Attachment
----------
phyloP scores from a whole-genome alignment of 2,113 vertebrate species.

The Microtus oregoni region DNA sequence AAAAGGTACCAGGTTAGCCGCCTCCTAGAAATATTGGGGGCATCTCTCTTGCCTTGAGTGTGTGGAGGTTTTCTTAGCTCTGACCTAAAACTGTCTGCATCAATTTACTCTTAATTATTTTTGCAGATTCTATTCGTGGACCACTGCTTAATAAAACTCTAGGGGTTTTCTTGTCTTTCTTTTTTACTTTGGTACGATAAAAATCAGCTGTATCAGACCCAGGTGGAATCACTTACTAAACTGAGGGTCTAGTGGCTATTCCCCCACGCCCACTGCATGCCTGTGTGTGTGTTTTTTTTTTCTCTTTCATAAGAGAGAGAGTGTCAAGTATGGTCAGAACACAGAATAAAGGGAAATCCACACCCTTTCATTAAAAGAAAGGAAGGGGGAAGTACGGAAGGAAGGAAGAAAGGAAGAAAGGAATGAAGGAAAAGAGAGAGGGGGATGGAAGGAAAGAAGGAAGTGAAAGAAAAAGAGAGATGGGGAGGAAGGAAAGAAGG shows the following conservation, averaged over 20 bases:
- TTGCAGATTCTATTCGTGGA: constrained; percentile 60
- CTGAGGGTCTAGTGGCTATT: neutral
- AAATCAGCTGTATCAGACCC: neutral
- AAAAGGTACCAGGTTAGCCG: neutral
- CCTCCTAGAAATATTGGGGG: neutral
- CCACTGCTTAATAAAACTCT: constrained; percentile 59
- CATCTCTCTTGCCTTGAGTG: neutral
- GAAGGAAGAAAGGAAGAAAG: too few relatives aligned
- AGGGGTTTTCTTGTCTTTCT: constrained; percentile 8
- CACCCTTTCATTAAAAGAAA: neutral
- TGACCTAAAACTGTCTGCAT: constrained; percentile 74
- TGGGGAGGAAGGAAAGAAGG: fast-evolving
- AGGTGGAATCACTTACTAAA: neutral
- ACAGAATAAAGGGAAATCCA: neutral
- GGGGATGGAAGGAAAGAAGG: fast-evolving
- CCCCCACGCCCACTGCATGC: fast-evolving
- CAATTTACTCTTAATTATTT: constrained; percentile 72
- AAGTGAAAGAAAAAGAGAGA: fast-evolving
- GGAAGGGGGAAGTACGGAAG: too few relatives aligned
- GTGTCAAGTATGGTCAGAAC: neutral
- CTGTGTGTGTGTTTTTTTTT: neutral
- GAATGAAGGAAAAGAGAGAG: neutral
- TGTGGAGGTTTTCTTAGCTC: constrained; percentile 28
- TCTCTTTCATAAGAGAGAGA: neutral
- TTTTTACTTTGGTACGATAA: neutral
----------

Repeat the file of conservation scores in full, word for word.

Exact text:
phyloP scores from a whole-genome alignment of 2,113 vertebrate species.

The Microtus oregoni region DNA sequence AAAAGGTACCAGGTTAGCCGCCTCCTAGAAATATTGGGGGCATCTCTCTTGCCTTGAGTGTGTGGAGGTTTTCTTAGCTCTGACCTAAAACTGTCTGCATCAATTTACTCTTAATTATTTTTGCAGATTCTATTCGTGGACCACTGCTTAATAAAACTCTAGGGGTTTTCTTGTCTTTCTTTTTTACTTTGGTACGATAAAAATCAGCTGTATCAGACCCAGGTGGAATCACTTACTAAACTGAGGGTCTAGTGGCTATTCCCCCACGCCCACTGCATGCCTGTGTGTGTGTTTTTTTTTTCTCTTTCATAAGAGAGAGAGTGTCAAGTATGGTCAGAACACAGAATAAAGGGAAATCCACACCCTTTCATTAAAAGAAAGGAAGGGGGAAGTACGGAAGGAAGGAAGAAAGGAAGAAAGGAATGAAGGAAAAGAGAGAGGGGGATGGAAGGAAAGAAGGAAGTGAAAGAAAAAGAGAGATGGGGAGGAAGGAAAGAAGG shows the following conservation, averaged over 20 bases:
- TTGCAGATTCTATTCGTGGA: constrained; percentile 60
- CTGAGGGTCTAGTGGCTATT: neutral
- AAATCAGCTGTATCAGACCC: neutral
- AAAAGGTACCAGGTTAGCCG: neutral
- CCTCCTAGAAATATTGGGGG: neutral
- CCACTGCTTAATAAAACTCT: constrained; percentile 59
- CATCTCTCTTGCCTTGAGTG: neutral
- GAAGGAAGAAAGGAAGAAAG: too few relatives aligned
- AGGGGTTTTCTTGTCTTTCT: constrained; percentile 8
- CACCCTTTCATTAAAAGAAA: neutral
- TGACCTAAAACTGTCTGCAT: constrained; percentile 74
- TGGGGAGGAAGGAAAGAAGG: fast-evolving
- AGGTGGAATCACTTACTAAA: neutral
- ACAGAATAAAGGGAAATCCA: neutral
- GGGGATGGAAGGAAAGAAGG: fast-evolving
- CCCCCACGCCCACTGCATGC: fast-evolving
- CAATTTACTCTTAATTATTT: constrained; percentile 72
- AAGTGAAAGAAAAAGAGAGA: fast-evolving
- GGAAGGGGGAAGTACGGAAG: too few relatives aligned
- GTGTCAAGTATGGTCAGAAC: neutral
- CTGTGTGTGTGTTTTTTTTT: neutral
- GAATGAAGGAAAAGAGAGAG: neutral
- TGTGGAGGTTTTCTTAGCTC: constrained; percentile 28
- TCTCTTTCATAAGAGAGAGA: neutral
- TTTTTACTTTGGTACGATAA: neutral